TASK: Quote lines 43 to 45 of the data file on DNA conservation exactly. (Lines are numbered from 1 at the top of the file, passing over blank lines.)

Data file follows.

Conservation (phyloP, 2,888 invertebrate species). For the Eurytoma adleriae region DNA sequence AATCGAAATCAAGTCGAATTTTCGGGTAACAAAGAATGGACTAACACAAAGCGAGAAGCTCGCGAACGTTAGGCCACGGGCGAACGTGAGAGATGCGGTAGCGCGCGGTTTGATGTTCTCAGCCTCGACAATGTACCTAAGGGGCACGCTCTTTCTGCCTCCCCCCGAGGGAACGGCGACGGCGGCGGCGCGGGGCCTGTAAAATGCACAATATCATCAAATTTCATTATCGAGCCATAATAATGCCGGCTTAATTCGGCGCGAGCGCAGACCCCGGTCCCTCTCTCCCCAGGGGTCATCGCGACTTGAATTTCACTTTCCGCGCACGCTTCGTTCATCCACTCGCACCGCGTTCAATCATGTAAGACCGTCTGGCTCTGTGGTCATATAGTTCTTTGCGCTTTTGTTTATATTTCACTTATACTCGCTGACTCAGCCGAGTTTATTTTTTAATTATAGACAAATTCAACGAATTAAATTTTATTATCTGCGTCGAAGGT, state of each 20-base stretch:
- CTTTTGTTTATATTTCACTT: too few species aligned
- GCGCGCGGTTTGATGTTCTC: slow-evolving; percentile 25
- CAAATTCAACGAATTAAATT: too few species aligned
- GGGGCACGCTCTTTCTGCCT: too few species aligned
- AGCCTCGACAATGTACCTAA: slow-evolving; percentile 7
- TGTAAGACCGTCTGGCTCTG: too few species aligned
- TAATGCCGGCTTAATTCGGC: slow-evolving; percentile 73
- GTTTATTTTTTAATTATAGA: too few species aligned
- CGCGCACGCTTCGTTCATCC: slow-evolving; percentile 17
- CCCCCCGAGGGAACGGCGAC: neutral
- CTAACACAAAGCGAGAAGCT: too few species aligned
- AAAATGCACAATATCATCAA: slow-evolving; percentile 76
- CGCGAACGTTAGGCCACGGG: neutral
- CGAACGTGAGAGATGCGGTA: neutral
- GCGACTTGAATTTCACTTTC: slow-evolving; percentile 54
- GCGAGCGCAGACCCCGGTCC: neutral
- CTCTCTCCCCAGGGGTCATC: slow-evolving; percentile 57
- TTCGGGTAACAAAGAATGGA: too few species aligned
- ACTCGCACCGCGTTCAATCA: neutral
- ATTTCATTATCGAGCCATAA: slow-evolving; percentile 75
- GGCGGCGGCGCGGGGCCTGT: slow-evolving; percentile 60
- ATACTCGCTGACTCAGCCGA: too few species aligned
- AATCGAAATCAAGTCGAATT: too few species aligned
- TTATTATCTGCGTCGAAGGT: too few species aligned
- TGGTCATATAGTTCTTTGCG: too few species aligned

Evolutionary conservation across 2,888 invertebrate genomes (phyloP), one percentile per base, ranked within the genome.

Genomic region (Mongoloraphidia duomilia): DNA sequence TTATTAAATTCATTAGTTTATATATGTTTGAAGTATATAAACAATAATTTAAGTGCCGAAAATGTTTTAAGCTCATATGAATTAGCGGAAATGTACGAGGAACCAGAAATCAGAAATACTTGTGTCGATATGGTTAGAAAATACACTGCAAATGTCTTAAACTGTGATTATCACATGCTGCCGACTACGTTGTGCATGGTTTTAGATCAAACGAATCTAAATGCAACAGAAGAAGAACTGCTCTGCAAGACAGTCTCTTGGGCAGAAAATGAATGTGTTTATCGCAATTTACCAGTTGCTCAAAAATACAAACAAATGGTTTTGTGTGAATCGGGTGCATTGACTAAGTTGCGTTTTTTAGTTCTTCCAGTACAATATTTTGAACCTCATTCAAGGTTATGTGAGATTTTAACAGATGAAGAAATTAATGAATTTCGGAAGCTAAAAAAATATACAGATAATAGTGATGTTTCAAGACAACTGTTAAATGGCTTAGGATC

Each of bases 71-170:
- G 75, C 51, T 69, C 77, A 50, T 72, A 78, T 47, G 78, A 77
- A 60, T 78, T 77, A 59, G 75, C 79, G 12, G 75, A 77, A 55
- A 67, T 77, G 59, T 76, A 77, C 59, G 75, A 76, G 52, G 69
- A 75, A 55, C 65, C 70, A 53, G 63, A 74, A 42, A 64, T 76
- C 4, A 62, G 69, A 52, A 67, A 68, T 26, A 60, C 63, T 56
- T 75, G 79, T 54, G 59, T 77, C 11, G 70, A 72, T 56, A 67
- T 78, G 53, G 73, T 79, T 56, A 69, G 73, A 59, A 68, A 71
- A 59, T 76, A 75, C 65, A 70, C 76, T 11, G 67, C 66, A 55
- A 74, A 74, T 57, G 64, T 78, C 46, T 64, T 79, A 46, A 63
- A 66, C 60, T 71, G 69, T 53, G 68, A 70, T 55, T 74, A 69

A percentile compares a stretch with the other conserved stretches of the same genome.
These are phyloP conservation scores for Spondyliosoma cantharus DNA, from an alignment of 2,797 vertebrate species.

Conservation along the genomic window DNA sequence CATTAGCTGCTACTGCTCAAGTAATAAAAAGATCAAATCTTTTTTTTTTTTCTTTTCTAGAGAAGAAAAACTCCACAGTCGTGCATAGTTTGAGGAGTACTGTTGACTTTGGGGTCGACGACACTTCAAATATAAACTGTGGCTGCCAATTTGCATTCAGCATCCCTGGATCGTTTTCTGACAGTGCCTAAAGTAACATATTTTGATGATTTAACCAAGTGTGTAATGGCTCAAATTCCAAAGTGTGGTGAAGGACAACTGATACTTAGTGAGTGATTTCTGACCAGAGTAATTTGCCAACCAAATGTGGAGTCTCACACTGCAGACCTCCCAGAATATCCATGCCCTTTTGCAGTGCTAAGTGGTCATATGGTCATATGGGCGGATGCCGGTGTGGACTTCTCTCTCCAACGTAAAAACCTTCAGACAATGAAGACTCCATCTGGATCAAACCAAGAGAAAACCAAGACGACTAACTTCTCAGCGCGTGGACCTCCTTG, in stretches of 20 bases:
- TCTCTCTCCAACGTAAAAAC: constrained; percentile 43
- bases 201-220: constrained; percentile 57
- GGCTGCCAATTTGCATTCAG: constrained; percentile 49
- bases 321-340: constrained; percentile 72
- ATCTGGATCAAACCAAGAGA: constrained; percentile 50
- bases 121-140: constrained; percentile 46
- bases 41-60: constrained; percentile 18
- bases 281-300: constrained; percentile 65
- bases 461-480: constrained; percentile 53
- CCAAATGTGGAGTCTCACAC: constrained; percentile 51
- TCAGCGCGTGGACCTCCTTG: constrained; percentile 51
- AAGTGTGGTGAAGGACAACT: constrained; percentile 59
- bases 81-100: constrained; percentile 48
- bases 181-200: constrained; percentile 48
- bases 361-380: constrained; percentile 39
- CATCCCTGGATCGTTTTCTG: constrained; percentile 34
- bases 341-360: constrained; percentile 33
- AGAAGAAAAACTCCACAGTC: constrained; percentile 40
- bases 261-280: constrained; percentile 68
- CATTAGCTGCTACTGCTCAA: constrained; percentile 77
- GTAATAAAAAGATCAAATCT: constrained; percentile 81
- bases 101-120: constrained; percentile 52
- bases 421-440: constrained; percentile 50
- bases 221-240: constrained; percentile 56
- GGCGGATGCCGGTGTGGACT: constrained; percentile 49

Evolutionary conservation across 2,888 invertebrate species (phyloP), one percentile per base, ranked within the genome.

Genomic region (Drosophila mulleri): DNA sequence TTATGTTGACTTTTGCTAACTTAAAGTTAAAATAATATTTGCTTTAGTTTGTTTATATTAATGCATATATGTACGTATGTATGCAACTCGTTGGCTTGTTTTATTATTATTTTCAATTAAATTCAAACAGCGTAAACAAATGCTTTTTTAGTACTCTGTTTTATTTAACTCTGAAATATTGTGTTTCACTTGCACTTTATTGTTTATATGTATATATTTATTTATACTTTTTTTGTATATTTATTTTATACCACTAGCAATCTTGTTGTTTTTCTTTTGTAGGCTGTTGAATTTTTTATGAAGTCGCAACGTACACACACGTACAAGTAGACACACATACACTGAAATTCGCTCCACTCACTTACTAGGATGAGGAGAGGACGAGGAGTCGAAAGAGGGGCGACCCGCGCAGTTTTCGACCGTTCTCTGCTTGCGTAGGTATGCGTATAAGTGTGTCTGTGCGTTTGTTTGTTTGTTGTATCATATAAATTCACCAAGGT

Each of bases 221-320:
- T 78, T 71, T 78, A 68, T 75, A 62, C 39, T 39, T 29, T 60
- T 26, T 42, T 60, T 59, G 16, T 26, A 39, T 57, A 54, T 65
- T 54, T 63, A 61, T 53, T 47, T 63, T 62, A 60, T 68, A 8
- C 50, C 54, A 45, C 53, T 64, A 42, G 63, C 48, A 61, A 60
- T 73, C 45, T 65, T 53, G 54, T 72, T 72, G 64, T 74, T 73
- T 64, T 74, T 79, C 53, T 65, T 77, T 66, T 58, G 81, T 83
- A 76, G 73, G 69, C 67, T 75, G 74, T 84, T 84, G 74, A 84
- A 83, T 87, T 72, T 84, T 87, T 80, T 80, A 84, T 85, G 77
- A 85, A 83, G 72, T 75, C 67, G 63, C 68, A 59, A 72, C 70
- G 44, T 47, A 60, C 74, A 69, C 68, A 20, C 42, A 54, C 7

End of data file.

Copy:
- TCTCTCTCCAACGTAAAAAC: constrained; percentile 43
- bases 201-220: constrained; percentile 57
- GGCTGCCAATTTGCATTCAG: constrained; percentile 49